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84004
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Importing multiple graphic page-sized files

Apr 19, 2012 9:19 AM

Greetings, all.

 

I have 96 tiff files (made in Adobe Illustrator) that I want to import into InDesign. The document is a graphic novel, and the tiff files are the pages. The goal is to make a pdf document for reviewers.

 

So my questions are:

 

  • What is the best way to get the 96 files into InDesign? One at a time? Is there some quicker way?

 

  • Would it be better just to use Acrobat to create the pdf?

 

  • Would it be better to use the native Illustrator files rather than the exported tiffs? (The publisher requires the tiffs as their deliverable). Again, this first step is to create a pdf for reviewers.

 

Any help would be appreciated.

 
Replies
  • lilia@
    196 posts
    Jan 31, 2012
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    Apr 19, 2012 11:03 AM   in reply to 84004

    The files are completed artwork in AI and you want to place them in ID just to create a PDF? (not sure if i got this right)

    create the PDF in Illustrator.

     
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    Apr 19, 2012 11:05 AM   in reply to 84004

    In addition to what Lillia said, it's not clear to me why you would be producing TIFFs (bit-mappped images) out of Illustrator. Illustrator primarily works with vector (rescaleable) artwork. Perhaps you should show us a sample page and explain why you're using a bitmapped format.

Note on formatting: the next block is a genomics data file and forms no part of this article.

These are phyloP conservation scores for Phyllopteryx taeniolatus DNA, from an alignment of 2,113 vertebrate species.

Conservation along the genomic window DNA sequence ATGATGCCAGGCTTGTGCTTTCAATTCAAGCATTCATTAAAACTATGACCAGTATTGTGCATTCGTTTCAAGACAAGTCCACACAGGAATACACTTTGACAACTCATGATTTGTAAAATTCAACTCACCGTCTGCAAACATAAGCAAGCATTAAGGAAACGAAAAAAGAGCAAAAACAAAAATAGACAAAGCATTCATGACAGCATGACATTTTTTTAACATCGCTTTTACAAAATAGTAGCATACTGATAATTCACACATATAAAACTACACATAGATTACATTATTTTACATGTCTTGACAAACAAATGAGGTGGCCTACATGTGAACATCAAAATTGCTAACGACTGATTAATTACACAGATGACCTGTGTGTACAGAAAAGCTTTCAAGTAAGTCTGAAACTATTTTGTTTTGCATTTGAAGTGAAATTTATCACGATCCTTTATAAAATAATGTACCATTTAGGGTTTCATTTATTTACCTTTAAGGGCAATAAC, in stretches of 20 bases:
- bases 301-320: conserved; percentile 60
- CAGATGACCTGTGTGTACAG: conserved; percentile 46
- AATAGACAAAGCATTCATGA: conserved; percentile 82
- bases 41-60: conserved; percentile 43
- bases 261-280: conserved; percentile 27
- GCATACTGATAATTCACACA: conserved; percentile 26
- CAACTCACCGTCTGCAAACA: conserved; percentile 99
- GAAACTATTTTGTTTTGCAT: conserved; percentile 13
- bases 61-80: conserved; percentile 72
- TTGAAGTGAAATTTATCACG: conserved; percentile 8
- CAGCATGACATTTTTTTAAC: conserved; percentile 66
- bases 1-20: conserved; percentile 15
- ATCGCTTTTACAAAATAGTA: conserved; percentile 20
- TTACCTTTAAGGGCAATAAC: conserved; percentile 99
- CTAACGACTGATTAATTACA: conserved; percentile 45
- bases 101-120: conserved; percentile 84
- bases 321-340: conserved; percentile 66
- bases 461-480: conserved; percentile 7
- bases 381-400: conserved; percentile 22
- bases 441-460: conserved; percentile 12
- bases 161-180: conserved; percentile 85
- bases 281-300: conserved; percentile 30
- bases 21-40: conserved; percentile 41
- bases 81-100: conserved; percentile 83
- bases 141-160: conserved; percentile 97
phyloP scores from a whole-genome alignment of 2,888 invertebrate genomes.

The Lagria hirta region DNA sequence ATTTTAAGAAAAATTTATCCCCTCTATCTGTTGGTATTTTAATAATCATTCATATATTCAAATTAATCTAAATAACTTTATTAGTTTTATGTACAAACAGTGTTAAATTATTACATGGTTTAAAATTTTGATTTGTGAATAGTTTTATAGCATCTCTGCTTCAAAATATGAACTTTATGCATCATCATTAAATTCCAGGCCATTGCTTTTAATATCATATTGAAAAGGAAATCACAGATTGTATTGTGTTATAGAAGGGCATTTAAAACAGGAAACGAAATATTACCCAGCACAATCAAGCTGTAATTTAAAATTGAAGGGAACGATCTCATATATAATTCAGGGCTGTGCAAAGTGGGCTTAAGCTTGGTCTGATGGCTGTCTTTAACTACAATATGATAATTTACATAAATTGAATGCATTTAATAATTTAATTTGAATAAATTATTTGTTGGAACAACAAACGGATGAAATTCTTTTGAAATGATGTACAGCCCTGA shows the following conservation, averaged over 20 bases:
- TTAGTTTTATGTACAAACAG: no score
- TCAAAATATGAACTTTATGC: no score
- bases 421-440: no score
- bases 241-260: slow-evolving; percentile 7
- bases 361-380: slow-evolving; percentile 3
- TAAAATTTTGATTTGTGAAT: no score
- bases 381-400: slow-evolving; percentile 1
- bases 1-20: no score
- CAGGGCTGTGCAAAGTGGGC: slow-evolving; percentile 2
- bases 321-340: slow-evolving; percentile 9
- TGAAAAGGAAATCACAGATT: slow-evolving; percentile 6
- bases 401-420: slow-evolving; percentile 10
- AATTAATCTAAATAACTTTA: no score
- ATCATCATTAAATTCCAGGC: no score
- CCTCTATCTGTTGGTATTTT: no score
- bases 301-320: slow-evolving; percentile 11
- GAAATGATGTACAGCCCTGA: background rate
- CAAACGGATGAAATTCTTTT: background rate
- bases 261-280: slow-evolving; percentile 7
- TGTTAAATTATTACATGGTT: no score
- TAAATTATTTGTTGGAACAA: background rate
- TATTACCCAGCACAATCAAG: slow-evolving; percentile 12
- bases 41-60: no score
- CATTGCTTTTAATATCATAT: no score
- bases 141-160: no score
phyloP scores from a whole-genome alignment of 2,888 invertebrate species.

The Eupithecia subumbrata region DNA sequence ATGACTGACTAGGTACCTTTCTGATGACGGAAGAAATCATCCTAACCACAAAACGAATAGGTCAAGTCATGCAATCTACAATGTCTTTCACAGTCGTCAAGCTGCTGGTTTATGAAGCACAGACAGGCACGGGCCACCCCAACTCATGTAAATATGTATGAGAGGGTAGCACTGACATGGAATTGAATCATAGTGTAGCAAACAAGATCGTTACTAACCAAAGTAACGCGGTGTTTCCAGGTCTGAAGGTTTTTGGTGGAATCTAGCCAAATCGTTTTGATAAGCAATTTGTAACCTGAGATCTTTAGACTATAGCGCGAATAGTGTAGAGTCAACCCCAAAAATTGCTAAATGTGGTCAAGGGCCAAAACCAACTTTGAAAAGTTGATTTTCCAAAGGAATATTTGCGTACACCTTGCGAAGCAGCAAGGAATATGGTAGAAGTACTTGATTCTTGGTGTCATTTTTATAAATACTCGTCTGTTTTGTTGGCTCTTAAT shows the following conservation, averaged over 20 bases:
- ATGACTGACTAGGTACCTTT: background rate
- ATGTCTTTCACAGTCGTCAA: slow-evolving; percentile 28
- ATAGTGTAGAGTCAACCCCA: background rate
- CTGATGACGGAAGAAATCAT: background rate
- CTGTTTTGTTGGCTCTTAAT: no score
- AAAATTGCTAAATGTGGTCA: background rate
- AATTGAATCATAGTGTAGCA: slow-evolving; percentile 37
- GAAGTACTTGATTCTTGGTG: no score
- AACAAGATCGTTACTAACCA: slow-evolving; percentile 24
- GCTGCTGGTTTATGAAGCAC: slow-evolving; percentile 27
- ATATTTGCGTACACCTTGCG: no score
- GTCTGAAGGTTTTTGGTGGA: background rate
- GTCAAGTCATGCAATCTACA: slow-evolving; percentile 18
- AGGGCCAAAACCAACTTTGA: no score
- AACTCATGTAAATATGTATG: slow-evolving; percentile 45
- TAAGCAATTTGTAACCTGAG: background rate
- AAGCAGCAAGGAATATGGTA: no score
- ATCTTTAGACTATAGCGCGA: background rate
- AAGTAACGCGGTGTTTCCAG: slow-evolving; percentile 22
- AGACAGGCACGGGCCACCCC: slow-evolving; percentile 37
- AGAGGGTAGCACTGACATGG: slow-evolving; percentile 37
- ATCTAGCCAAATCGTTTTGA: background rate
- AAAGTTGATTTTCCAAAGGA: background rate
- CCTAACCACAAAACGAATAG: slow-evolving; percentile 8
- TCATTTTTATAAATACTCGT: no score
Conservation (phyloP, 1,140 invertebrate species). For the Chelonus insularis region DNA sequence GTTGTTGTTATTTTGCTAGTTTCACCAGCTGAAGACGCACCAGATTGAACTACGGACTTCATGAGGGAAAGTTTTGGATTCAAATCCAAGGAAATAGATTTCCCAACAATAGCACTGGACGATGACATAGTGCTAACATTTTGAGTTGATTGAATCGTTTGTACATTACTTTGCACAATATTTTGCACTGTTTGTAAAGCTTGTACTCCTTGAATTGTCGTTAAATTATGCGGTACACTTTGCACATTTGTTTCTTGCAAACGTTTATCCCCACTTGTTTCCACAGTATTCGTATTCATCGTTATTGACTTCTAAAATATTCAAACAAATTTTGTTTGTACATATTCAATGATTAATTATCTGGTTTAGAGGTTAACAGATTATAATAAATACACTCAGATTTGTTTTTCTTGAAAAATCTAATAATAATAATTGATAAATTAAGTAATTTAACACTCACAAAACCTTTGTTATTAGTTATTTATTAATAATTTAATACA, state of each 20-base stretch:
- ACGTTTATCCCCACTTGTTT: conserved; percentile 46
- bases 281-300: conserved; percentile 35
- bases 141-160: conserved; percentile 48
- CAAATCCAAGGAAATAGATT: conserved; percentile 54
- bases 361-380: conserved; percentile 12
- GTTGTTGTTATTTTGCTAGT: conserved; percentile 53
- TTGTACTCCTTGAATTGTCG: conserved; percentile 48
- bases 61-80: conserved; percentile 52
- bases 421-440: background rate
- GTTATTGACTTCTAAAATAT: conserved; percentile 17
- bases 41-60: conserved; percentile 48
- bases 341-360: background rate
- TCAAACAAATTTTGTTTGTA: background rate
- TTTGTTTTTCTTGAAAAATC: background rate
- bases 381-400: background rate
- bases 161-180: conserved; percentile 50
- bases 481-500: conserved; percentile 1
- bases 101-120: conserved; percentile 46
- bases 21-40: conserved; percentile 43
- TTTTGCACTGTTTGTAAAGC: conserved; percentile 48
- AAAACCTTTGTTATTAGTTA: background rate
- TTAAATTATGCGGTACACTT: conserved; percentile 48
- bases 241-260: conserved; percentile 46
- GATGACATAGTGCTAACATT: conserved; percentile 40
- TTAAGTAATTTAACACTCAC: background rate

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    Apr 19, 2012 12:21 PM   in reply to 84004

    file>place, and use you native illustrator files rather then TIFFs

     
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    Apr 19, 2012 12:21 PM   in reply to Manish-Sharma

    this is my recommendation may be someone has to add something to this

     
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    Apr 19, 2012 12:48 PM   in reply to 84004
    • What is the best way to get the 96 files into InDesign? One at a time? Is there some quicker way?

     

    In general, your questions all boil down to what I'd call "workflow design" and the quickest way is not always the best. My current understanding is that you will set up your dialogue balloons, do your lettering, and a) first export PDF for review, b) next implement reviewer's changes, and then c) be responsible for the final flattened-to-TIFF output. Is this correct?

     

    One way would be to first ensure that your 96 pages of art are all named sequentially (perhaps with numbers at the beginning of the filename) and then File -> Place them all at once. You'd still have to scroll and click once for each of the 96 files, but you wouldn't have to File -> Place 96 times. However, if your 96 pages could be combined into a single PDF (not difficult if you have Acrobat Pro installed) then you could combine them all into a PDF quite easily, and use a script like the MultiPageImporter to place the whole PDF at once. That would be the quickest way, barring some other script that will place all 96 TIFFs at one go. On the other hand, if you are responsible for the final output of the final TIFFs, then combining in Acrobat might induce further problems that wouldn't appear until later - for instance, if those TIFFs are part of a color-managed workflow. (I'm guessing, here. I really don't know.)